Psychologists performing assessments of undue influence must therefore determine if a confidential relationship exists that would provide the opportunity for undue influence to occur. More descriptively, undue influence occurs when a person uses his or her role and power to exploit the trust, dependency, and fear of another. Perpetrators of undue influence use this power to deceptively gain control over the decision making of the second person (Singer, 1993). Psychologists working with the older adults on cases regarding financial capacity need to be knowledgeable about undue influence and integrate that knowledge into every stage of the assessment process.

Psychological Frameworks for Understanding Undue Influence

Undue influence is an emerging area of study for psychologists and, to date, there is little published research to draw upon. Here we introduce several models, but draw upon common elements in our discussion. We present four models that have been used to understand undue influence in older adults. Margaret Singer, PhD, an early noted expert in this field originally developed her model regarding undue influence out of her work with cult victims. Subsequent clinical models, such as the Brandle/ Heisler/ Steigel Model, Blum’s “IDEAL” model, and Bernatz’s “SCAM” model draw heavily on the work of Singer and her collaborator, Abraham Nievod, PhD, JD.

Second, the handbook then goes through an entire case study demonstrating in granular detail exactly how one of these reports should be written up. That kind of specificity is gold for practitioners. Here’s an excerpt:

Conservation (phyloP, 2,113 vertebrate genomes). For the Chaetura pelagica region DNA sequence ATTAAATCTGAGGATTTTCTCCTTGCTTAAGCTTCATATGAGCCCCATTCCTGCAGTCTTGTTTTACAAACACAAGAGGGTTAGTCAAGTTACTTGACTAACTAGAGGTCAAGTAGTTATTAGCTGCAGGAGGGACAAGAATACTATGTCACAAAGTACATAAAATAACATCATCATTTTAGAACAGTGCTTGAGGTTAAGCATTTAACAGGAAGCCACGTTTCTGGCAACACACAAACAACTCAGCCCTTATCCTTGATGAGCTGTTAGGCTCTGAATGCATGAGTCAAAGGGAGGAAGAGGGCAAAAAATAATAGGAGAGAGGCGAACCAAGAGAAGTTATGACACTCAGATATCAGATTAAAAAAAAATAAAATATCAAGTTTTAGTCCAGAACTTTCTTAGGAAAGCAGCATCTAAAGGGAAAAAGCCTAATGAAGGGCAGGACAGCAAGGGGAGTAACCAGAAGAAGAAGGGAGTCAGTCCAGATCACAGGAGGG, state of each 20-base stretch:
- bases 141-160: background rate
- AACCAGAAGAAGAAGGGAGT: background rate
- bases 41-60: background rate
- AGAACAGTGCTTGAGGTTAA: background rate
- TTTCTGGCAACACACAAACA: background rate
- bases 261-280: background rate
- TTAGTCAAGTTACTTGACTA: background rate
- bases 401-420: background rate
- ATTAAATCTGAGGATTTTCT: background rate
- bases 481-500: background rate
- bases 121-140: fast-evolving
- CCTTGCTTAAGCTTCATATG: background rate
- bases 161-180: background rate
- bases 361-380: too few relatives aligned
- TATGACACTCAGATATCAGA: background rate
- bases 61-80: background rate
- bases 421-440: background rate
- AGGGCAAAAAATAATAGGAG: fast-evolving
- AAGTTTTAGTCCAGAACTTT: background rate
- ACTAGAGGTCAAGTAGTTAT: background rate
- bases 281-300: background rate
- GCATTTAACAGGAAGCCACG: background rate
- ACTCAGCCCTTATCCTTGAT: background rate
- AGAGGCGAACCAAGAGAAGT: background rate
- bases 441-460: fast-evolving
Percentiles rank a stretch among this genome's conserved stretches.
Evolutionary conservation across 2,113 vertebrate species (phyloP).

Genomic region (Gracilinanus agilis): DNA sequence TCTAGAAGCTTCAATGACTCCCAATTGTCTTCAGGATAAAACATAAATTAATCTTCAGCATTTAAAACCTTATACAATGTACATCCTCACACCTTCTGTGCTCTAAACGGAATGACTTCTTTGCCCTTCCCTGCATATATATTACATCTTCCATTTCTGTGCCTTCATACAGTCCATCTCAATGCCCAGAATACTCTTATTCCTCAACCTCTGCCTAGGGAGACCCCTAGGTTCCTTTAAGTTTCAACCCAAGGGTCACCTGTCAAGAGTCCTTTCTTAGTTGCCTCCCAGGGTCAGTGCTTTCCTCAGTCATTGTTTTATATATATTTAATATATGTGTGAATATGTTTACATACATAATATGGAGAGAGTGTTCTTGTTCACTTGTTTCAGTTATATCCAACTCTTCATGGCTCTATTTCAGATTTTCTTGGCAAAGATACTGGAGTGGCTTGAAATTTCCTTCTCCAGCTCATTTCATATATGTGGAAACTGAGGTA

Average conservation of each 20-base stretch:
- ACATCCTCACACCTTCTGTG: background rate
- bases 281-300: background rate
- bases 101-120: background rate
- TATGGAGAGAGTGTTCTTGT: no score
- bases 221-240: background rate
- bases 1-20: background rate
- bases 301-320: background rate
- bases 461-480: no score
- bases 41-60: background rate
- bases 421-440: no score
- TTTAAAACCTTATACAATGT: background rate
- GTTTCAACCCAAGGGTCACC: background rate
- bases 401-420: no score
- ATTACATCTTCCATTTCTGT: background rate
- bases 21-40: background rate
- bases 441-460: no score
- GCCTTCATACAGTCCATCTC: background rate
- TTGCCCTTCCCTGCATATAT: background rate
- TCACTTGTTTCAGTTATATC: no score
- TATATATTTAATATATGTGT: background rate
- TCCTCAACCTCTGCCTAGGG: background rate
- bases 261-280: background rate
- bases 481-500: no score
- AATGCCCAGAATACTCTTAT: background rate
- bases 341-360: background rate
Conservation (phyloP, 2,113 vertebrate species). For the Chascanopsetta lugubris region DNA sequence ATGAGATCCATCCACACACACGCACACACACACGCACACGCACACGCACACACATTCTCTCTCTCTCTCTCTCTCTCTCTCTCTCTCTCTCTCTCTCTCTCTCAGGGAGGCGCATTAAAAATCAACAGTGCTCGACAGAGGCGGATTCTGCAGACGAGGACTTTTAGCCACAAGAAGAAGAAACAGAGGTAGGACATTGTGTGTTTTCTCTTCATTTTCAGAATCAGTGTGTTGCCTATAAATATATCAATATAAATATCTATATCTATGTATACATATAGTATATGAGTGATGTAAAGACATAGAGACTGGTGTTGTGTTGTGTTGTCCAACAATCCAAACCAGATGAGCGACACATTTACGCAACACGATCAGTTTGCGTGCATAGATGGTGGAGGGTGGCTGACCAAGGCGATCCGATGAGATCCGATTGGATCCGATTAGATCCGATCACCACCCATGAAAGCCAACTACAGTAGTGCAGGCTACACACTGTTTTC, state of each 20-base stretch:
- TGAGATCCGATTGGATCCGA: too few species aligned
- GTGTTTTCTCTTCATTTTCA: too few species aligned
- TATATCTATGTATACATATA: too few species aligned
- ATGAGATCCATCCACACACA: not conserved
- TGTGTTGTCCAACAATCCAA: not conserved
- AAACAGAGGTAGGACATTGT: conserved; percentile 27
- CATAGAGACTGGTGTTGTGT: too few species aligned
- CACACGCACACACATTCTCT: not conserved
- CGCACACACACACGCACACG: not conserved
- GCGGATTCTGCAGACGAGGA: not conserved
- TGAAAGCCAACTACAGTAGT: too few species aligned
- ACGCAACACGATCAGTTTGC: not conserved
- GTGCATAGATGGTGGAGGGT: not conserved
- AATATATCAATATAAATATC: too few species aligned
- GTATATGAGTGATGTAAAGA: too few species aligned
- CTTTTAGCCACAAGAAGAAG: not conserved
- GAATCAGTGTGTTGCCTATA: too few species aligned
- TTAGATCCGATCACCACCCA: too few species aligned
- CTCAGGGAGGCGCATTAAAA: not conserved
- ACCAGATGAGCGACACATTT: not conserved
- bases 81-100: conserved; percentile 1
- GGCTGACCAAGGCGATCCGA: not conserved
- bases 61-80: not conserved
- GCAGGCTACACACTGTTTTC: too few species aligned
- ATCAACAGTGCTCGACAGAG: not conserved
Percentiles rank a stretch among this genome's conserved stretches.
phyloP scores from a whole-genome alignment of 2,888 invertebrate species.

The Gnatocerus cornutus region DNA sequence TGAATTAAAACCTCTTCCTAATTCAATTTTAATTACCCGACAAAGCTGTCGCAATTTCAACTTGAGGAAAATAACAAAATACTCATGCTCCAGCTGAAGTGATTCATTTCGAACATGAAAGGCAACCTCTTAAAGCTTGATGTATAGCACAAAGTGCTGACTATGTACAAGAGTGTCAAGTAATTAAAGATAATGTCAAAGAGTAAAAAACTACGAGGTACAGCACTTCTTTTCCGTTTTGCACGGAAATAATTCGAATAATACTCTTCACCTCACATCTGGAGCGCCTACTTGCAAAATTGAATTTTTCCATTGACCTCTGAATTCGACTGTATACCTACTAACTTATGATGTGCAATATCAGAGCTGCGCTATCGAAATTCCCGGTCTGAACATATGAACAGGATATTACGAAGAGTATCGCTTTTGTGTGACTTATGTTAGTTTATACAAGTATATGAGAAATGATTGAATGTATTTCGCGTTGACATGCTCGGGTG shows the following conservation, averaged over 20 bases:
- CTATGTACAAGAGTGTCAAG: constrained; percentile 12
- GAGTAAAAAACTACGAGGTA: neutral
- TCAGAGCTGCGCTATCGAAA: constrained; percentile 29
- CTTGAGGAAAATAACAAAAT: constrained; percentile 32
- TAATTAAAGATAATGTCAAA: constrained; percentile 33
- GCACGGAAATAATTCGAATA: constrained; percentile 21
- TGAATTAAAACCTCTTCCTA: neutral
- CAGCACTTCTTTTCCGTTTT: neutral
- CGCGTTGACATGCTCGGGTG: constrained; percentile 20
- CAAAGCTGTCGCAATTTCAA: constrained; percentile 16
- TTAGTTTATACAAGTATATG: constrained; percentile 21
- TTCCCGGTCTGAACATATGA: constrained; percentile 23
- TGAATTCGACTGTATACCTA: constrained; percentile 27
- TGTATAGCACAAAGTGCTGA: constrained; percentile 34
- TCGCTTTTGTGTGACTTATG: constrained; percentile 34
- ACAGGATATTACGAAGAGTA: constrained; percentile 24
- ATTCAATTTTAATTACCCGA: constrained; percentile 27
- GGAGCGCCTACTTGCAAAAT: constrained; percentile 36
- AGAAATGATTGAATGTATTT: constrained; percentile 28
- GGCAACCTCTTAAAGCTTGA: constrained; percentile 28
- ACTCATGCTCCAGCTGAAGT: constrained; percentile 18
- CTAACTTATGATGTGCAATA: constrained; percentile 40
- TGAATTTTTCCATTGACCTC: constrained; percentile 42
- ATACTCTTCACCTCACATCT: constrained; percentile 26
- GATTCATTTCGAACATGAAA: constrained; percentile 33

Writing About Undue Influence in Your Report

Undue influence evaluations include all of the information that goes into a capacity assessment (purpose of evaluation, history of problem, medical, social, occupational history, neuropsychological testing, discussion of results, and financial capacity findings), as well as a discussion of the factors that have contributed to the older adult’s susceptibility to undue influence. Copious records are gathered in these cases to develop a timeline of events and to factually support the expert’s opinion. These records may include medical, law enforcement, legal and financial, deposition testimony, estate planning documents, interviews with the victim, and collateral informants.

Trusts and estates law as we know it has been around for centuries, and for much of that time litigators who made their living in this niche usually plied their trade in a probate court. That’s still the norm, but the playing field is changing rapidly … especially on the margins.

For example, there’s the increased trend in favor of “federalized” inheritance litigation. Federal court may not always be the best venue for litigating your inheritance case, but knowing it’s an option and thoughtfully weighing the pros and cons of that forum as applied to the particular facts and circumstances of your case can be a game changer. Another option savvy trusts and estates litigators need to consider is a FINRA arbitration proceeding.